Apr 7: "Investigating privacy issues related to mobile devices. Are current transparency mechanisms working?"

Technology in Government (TIG)  and Topics in Privacy (TIP)

4/7/2014 refreshments served at 2:30p, discussion 3 to 4pm in room K354, at 1737 Cambridge Street, Cambridge, MA 02138.  

Title: Investigating privacy issues related to mobile devices. Are current transparency mechanisms working?

Discussant: Ilaria Liccardi, MIT

Many smartphone apps collect personal information used for a variety of purposes - such as advertising for revenue, with personal information used to provide relevant targeting and discover market trends. Our personal information, habits, likes and dislikes can be all deduced from our mobile devices. Recent news reports have documented how the NSA has used leaky apps to spy on users' profiles. Safeguarding mobile privacy is therefore of great concern. In order to understand the dynamics of information collection in mobile apps and to demonstrate the value of transparent access to the details of  their access permissions, we gathered information about a large percentage of apps on Google Play, and analyzed the permissions requested by each app. We developed a quantitative measure of the risk posed by apps by devising a sensitivity score to represent the number of occurrences of permissions that read personal information about users where network communication is possible. We found that 46% of apps in our collected dataset have varying level of access to users' personal data and only 6.6.% have declared a "privacy policy" within the app page.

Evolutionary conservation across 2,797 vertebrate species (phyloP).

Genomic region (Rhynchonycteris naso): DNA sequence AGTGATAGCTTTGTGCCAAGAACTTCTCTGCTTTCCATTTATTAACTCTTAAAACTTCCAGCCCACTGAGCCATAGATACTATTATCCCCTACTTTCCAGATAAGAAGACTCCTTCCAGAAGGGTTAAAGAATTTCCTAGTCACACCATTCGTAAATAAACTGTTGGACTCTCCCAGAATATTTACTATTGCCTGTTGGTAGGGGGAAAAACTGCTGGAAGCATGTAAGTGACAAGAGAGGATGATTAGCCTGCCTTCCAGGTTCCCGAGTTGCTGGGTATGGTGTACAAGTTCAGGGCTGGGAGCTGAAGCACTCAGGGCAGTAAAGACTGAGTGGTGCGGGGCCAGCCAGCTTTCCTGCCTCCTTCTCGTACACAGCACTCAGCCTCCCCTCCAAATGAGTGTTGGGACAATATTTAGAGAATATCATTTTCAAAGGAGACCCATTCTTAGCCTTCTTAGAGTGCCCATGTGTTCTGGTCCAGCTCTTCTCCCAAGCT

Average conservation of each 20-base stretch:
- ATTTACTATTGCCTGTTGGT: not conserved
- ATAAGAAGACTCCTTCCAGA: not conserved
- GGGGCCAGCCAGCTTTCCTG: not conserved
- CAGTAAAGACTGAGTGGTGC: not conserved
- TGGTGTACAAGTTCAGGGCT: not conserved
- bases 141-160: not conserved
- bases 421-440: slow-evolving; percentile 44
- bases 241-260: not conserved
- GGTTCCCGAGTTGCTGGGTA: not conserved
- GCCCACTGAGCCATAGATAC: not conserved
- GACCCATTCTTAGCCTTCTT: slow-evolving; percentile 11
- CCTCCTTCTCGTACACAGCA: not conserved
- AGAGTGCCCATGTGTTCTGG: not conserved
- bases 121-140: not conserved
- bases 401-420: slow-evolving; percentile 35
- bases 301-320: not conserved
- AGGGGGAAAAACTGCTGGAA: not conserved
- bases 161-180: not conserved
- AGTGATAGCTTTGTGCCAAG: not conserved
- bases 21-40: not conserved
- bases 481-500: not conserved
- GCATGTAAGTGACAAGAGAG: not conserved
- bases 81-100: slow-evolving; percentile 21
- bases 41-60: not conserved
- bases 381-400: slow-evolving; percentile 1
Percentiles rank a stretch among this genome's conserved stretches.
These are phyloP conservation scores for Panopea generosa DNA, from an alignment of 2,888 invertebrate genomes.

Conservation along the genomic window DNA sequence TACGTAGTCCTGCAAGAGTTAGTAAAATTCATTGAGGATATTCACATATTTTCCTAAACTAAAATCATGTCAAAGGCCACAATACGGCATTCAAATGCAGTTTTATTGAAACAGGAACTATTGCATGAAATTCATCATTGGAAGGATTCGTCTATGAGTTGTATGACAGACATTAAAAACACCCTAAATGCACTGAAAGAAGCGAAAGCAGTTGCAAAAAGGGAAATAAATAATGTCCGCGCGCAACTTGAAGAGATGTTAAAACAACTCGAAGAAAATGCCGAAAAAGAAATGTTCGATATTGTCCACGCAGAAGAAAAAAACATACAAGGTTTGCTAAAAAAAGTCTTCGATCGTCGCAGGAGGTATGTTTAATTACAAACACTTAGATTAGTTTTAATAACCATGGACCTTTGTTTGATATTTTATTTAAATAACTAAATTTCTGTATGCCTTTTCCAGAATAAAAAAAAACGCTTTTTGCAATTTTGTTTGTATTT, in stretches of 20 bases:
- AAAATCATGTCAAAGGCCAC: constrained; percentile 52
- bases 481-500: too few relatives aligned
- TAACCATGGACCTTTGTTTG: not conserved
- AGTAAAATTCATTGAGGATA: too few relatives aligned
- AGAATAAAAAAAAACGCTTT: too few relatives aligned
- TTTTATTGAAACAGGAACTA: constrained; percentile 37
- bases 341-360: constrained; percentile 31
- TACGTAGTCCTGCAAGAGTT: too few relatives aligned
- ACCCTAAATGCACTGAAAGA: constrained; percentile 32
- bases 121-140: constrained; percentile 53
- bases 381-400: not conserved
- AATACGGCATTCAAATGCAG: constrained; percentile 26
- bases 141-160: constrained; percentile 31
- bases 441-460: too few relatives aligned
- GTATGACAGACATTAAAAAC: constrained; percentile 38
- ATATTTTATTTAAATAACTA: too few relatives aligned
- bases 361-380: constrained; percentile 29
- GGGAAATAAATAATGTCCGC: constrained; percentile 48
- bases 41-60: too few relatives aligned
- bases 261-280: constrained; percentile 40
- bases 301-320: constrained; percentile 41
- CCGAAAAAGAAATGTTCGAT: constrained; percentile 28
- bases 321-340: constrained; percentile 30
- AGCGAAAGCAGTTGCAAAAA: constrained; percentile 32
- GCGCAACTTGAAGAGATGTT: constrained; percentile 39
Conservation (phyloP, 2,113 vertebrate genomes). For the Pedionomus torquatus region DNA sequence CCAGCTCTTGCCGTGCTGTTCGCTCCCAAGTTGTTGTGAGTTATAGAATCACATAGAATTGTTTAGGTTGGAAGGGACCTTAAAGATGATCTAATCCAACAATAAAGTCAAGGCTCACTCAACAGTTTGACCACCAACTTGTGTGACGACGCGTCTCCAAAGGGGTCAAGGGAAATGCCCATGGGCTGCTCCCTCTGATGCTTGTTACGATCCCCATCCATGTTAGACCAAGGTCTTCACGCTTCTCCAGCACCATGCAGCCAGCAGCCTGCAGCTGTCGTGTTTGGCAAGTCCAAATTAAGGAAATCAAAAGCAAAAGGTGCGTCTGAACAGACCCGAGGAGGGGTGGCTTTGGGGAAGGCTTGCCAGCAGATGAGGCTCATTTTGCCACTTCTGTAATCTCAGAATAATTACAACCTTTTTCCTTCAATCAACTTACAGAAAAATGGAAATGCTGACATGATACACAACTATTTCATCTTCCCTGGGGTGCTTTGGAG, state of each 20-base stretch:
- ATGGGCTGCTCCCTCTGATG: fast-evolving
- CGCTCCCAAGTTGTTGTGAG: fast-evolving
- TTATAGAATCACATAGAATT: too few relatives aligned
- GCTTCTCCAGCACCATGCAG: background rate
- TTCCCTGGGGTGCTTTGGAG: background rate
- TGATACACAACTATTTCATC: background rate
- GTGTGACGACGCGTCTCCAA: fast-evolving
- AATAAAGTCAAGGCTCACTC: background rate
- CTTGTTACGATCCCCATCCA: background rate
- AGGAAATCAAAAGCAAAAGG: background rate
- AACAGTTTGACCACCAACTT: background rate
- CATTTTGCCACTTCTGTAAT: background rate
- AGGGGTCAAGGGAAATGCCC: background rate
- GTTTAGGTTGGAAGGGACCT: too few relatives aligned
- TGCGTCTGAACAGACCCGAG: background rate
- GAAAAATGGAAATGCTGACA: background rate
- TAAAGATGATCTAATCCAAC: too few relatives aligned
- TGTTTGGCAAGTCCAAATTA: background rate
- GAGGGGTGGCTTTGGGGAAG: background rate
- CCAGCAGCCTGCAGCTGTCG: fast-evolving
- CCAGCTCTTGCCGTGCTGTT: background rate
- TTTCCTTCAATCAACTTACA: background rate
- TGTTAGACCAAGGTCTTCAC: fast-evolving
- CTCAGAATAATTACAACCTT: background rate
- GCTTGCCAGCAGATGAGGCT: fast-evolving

Users are often unaware of this kind of access even though they grant the required permissions upon app installation. We identify three possible reasons why users have problems choosing applications less likely to disclose their personal information. We have developed a new interface for presenting permissions that grants access to personal data when selecting an app. Using the sensitivity score, a quantitative measure of an app's ability to disclose personal information, our interface highlights relevant permissions and focuses users on the permissions that matter. We validated the effectiveness of this approach with a study of 125 Android smartphone users and found that our improved permission interface led to participants choosing apps with less access to their personal data. 

Ilaria Liccardi is a Marie Curie Postdoctoral Fellow working in the Decentralized Information Group at the Computer Science and Artificial Intelligence Lab (MIT) with Prof. Hal Abelson, Daniel J. Weitzner and Joseph Pato. She investigates how users understand and perceive transparency mechanisms in mobile and/or web applications. She creates and devises tools and techniques to help users be better aware of possible dangers associated with access to and sharing of their personal information. She believes that helping users make clear and informed choices will help them to value their privacy and choose apps or sites less likely to access and/or share their personal information.